A Leadership Lesson About Change in Higher Education
In her paper titled Change in Higher Education: Not Enough, or Too Much? Adrianna Kezar explores the many elements that both encourage and impede change regarding higher education as a whole. Her analysis demonstrates the obstacles colleges of all sizes will continually have to hurdle while providing suggestions on how to overcome these obstacles moving forward. This is an ongoing problem, and Kezar’s article helps point academic authority in the right direction regarding proper change management and possible areas to search for better change ideas or direction.
The organizations in question are all establishments of higher learning. This includes community colleges, state colleges, and even prestigious and well-established universities. Granted, this article does not necessarily say that every institution is in dire need of change or that every institution is failing miserably, as it can be assumed that some intuitions are operating effectively. Instead, this article is meant to help enlighten institutions that might be struggling to discover why certain changes are or have been so difficult to achieve up until this point. It also helps enlighten institutions on the numerous and often redundant change initiatives that might currently be underway by any number of stakeholders on campus.
The many different change initiatives are the trigger event for the change initiative that Kezar writes about. Her research indicates that there are usually too many programs and initiatives underway on any given campus at any given time. These include initiatives from the president, initiatives from the board, initiatives from the faculty, and even initiatives from the students. It was found that if these initiatives were not redundant, they were often related to an initiative that someone else already had underway. Other times, their initiative would help or mesh nicely with another completed initiative. Hence, much time and energy were wasted in an attempt to pursue a single initiative instead of combining efforts and seeing two victories. Examples of this might be in how a “green movement” change initiative would be pursued while another group was trying to put together a solar energy change initiative on the other side of the campus.
Kezar points out that, more often than not, the right hand was unaware of what the left hand was doing. Few, if any, faculty or staff knew about all the initiatives underway at any given time. This allowed redundancy in many cases and hindered the overall progress of the institution. In some cases, one initiative would hinder the initiative of another, which would impede progress all the way around and ultimately lead to the failure of one change initiative, if not both.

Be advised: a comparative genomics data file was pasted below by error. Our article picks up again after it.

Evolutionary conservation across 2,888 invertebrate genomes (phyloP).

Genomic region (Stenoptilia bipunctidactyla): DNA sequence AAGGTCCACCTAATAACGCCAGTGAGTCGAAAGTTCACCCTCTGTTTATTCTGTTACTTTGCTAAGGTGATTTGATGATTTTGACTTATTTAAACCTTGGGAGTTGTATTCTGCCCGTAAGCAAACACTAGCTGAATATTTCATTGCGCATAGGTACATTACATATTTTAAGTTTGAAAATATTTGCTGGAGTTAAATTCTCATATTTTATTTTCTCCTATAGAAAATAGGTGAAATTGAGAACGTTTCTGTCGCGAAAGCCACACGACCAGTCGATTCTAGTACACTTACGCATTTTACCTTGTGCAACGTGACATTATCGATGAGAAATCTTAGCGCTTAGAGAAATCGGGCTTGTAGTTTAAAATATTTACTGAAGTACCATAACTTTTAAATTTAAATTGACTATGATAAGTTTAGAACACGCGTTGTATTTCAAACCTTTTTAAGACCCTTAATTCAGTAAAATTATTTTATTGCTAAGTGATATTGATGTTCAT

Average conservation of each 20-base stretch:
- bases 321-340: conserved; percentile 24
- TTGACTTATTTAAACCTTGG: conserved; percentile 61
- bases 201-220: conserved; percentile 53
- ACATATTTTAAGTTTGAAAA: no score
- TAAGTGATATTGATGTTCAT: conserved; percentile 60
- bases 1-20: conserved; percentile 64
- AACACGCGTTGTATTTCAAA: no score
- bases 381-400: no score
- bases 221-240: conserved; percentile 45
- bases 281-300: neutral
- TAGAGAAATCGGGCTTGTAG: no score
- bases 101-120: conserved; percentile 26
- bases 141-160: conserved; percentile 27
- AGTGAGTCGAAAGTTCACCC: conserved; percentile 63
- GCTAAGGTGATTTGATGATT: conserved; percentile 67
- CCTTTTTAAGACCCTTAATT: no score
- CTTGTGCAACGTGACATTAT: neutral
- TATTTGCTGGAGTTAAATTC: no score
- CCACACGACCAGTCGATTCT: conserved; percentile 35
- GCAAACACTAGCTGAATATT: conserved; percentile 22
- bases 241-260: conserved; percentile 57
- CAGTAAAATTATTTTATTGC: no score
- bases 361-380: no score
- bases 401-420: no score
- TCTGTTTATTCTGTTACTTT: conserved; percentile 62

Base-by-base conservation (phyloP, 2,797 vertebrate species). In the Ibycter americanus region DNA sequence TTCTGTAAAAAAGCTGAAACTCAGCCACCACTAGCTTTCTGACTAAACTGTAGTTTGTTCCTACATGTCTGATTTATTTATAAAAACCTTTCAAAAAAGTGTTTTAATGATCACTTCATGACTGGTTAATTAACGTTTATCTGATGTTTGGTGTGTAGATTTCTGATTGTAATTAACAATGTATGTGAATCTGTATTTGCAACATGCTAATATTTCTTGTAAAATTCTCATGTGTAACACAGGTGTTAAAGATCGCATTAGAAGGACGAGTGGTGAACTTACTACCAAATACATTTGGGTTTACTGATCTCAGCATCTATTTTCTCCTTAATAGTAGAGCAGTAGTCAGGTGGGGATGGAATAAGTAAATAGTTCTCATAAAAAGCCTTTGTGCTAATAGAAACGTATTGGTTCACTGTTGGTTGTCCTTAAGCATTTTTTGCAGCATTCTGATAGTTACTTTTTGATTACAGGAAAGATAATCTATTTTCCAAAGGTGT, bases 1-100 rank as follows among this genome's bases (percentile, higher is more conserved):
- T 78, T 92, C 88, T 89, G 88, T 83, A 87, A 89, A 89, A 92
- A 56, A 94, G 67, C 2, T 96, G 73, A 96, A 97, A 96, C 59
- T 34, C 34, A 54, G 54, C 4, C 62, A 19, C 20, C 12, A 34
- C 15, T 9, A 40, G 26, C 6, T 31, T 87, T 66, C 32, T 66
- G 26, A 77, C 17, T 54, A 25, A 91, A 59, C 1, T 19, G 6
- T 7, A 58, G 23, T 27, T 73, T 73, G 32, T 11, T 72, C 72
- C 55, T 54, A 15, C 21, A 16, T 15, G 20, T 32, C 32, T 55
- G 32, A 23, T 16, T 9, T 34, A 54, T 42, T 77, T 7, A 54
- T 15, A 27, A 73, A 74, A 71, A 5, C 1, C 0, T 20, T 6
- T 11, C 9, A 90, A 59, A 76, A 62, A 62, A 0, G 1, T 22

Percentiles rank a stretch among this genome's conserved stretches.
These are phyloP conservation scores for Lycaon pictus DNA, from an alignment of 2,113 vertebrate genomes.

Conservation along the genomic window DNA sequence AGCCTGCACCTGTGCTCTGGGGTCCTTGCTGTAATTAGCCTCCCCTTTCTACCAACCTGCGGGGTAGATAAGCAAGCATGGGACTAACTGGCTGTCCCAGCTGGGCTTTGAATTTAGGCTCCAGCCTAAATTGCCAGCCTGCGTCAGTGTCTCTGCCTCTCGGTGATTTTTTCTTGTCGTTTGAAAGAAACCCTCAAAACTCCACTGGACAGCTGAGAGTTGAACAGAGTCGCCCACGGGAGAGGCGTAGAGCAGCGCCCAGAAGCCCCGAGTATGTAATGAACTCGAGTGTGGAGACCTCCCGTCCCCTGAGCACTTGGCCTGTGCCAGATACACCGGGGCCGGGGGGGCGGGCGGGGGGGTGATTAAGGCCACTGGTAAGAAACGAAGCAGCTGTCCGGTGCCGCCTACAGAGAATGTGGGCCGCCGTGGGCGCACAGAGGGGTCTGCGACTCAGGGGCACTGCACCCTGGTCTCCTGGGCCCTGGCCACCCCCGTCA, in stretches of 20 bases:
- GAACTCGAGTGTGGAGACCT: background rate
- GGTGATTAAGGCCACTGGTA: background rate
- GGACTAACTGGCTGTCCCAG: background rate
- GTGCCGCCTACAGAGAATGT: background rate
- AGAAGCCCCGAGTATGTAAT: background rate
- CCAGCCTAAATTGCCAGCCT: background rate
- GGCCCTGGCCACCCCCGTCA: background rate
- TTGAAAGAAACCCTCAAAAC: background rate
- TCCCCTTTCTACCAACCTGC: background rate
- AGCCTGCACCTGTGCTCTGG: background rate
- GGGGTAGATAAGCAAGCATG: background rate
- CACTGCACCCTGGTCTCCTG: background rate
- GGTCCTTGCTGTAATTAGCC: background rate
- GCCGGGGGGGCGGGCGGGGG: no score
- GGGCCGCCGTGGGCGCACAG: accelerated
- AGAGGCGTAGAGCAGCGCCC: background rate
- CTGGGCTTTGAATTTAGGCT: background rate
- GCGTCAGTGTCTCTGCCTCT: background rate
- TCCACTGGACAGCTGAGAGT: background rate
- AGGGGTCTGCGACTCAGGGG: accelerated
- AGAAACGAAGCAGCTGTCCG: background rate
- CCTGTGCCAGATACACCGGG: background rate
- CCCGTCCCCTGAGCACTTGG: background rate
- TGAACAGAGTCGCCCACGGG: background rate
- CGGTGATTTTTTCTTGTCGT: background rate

Progress was further hindered where priority for one’s own initiatives outweighed an initiative offered by someone else. For instance, the president’s initiative would more than likely take precedence over the initiatives of the faculty, even if the initiatives of the faculty would have made more sense for the institution and community at large. This was due in great part to the expectation of the trustees. Sometimes it was found that the president was unaware of change initiatives underway by the faculty and the faculty was unaware of any change initiatives underway by the president. However, both sides were working towards the same goal.
A powerful part of the article was a detailed description of how academia has “sold out” in many regards. Interpretation indicates that Kezar is pointing out that the mission of academia has turned from a place of learning into a place of for-profit and conformity. This resulted in confusion about change initiatives because different areas of the institution pursued different goals for various reasons. Some institutions are turning their backs on their core principles and attempting to be like the other institutions they would like to be associated with. For instance, instead of being a university known for teaching, they turn into a research-based facility where teaching comes second, if not third.
The undertone of this section also indicates that learning itself has been pushed down the priority ladder, which might hinder possible student-based change initiatives as well. Where higher learning used to be a place where people could explore ideas with freedom, it has now become a place where students are cycled through at the highest possible price the institution can receive. This places a bad stigma on the institution and is felt long-term.
Higher profits are often taking over the mission of expanding knowledge. Kezar points out that even community colleges have been known to push out or deny community members access to the college due to the favor of international students, who often pay more for their enrollment. Kezar points out this trend throughout academia and suggests this will eventually backfire on the establishments that give in to such temptations.